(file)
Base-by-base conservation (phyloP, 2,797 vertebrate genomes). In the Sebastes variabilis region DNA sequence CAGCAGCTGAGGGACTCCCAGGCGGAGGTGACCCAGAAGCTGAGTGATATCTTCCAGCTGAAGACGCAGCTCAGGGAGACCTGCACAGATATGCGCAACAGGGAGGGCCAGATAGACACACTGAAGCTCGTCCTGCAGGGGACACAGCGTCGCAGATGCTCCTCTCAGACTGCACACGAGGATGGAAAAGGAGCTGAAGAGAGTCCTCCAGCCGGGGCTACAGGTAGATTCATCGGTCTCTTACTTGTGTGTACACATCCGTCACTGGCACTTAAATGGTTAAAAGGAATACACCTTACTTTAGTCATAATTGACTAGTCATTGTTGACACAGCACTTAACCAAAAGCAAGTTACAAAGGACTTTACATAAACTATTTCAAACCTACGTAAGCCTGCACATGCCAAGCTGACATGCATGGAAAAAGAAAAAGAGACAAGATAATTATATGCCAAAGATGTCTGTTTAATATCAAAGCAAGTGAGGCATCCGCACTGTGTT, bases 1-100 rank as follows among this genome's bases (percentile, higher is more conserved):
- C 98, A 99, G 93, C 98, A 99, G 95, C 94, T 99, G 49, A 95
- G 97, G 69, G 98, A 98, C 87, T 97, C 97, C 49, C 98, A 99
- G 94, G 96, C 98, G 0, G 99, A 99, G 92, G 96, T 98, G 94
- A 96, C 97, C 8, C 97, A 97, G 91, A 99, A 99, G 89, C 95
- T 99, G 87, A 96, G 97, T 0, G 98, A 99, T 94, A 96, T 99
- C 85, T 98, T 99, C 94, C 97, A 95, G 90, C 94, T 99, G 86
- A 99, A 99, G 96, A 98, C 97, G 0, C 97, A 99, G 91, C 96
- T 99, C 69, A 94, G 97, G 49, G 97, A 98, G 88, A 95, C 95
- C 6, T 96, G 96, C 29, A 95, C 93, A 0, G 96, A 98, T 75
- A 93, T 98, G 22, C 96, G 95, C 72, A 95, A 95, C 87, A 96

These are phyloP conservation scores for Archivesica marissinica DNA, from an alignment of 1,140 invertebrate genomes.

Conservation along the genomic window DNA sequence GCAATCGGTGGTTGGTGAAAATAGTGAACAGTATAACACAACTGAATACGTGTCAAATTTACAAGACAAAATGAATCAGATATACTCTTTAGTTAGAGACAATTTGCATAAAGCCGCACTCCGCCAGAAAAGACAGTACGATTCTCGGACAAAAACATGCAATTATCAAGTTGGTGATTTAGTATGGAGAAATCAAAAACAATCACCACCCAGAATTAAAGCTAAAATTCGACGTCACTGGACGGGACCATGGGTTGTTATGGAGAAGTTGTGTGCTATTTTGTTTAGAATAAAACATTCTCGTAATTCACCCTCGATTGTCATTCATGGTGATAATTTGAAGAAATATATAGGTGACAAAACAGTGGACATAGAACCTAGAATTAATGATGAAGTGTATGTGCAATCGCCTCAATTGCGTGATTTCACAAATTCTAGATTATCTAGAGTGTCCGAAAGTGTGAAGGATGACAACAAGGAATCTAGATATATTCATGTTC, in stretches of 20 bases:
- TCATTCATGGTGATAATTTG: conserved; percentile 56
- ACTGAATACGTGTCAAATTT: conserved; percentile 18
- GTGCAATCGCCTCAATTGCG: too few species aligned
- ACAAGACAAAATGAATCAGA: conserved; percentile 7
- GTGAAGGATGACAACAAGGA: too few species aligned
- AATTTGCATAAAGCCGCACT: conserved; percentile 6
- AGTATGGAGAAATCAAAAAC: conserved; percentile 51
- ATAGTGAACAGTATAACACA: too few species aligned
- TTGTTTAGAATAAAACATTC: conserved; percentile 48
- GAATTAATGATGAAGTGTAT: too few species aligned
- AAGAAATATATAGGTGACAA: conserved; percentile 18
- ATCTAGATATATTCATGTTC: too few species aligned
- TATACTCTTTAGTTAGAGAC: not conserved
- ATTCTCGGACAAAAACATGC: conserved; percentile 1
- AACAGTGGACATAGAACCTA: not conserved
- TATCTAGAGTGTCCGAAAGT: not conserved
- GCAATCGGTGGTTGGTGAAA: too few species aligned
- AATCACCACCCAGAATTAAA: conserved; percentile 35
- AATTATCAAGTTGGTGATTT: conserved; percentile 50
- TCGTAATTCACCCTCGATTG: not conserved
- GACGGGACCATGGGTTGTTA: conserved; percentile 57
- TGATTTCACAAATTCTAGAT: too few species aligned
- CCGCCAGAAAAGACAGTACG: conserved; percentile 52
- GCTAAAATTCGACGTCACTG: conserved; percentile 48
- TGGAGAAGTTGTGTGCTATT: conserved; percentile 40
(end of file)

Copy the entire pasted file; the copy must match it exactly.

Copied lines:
Base-by-base conservation (phyloP, 2,797 vertebrate genomes). In the Sebastes variabilis region DNA sequence CAGCAGCTGAGGGACTCCCAGGCGGAGGTGACCCAGAAGCTGAGTGATATCTTCCAGCTGAAGACGCAGCTCAGGGAGACCTGCACAGATATGCGCAACAGGGAGGGCCAGATAGACACACTGAAGCTCGTCCTGCAGGGGACACAGCGTCGCAGATGCTCCTCTCAGACTGCACACGAGGATGGAAAAGGAGCTGAAGAGAGTCCTCCAGCCGGGGCTACAGGTAGATTCATCGGTCTCTTACTTGTGTGTACACATCCGTCACTGGCACTTAAATGGTTAAAAGGAATACACCTTACTTTAGTCATAATTGACTAGTCATTGTTGACACAGCACTTAACCAAAAGCAAGTTACAAAGGACTTTACATAAACTATTTCAAACCTACGTAAGCCTGCACATGCCAAGCTGACATGCATGGAAAAAGAAAAAGAGACAAGATAATTATATGCCAAAGATGTCTGTTTAATATCAAAGCAAGTGAGGCATCCGCACTGTGTT, bases 1-100 rank as follows among this genome's bases (percentile, higher is more conserved):
- C 98, A 99, G 93, C 98, A 99, G 95, C 94, T 99, G 49, A 95
- G 97, G 69, G 98, A 98, C 87, T 97, C 97, C 49, C 98, A 99
- G 94, G 96, C 98, G 0, G 99, A 99, G 92, G 96, T 98, G 94
- A 96, C 97, C 8, C 97, A 97, G 91, A 99, A 99, G 89, C 95
- T 99, G 87, A 96, G 97, T 0, G 98, A 99, T 94, A 96, T 99
- C 85, T 98, T 99, C 94, C 97, A 95, G 90, C 94, T 99, G 86
- A 99, A 99, G 96, A 98, C 97, G 0, C 97, A 99, G 91, C 96
- T 99, C 69, A 94, G 97, G 49, G 97, A 98, G 88, A 95, C 95
- C 6, T 96, G 96, C 29, A 95, C 93, A 0, G 96, A 98, T 75
- A 93, T 98, G 22, C 96, G 95, C 72, A 95, A 95, C 87, A 96

These are phyloP conservation scores for Archivesica marissinica DNA, from an alignment of 1,140 invertebrate genomes.

Conservation along the genomic window DNA sequence GCAATCGGTGGTTGGTGAAAATAGTGAACAGTATAACACAACTGAATACGTGTCAAATTTACAAGACAAAATGAATCAGATATACTCTTTAGTTAGAGACAATTTGCATAAAGCCGCACTCCGCCAGAAAAGACAGTACGATTCTCGGACAAAAACATGCAATTATCAAGTTGGTGATTTAGTATGGAGAAATCAAAAACAATCACCACCCAGAATTAAAGCTAAAATTCGACGTCACTGGACGGGACCATGGGTTGTTATGGAGAAGTTGTGTGCTATTTTGTTTAGAATAAAACATTCTCGTAATTCACCCTCGATTGTCATTCATGGTGATAATTTGAAGAAATATATAGGTGACAAAACAGTGGACATAGAACCTAGAATTAATGATGAAGTGTATGTGCAATCGCCTCAATTGCGTGATTTCACAAATTCTAGATTATCTAGAGTGTCCGAAAGTGTGAAGGATGACAACAAGGAATCTAGATATATTCATGTTC, in stretches of 20 bases:
- TCATTCATGGTGATAATTTG: conserved; percentile 56
- ACTGAATACGTGTCAAATTT: conserved; percentile 18
- GTGCAATCGCCTCAATTGCG: too few species aligned
- ACAAGACAAAATGAATCAGA: conserved; percentile 7
- GTGAAGGATGACAACAAGGA: too few species aligned
- AATTTGCATAAAGCCGCACT: conserved; percentile 6
- AGTATGGAGAAATCAAAAAC: conserved; percentile 51
- ATAGTGAACAGTATAACACA: too few species aligned
- TTGTTTAGAATAAAACATTC: conserved; percentile 48
- GAATTAATGATGAAGTGTAT: too few species aligned
- AAGAAATATATAGGTGACAA: conserved; percentile 18
- ATCTAGATATATTCATGTTC: too few species aligned
- TATACTCTTTAGTTAGAGAC: not conserved
- ATTCTCGGACAAAAACATGC: conserved; percentile 1
- AACAGTGGACATAGAACCTA: not conserved
- TATCTAGAGTGTCCGAAAGT: not conserved
- GCAATCGGTGGTTGGTGAAA: too few species aligned
- AATCACCACCCAGAATTAAA: conserved; percentile 35
- AATTATCAAGTTGGTGATTT: conserved; percentile 50
- TCGTAATTCACCCTCGATTG: not conserved
- GACGGGACCATGGGTTGTTA: conserved; percentile 57
- TGATTTCACAAATTCTAGAT: too few species aligned
- CCGCCAGAAAAGACAGTACG: conserved; percentile 52
- GCTAAAATTCGACGTCACTG: conserved; percentile 48
- TGGAGAAGTTGTGTGCTATT: conserved; percentile 40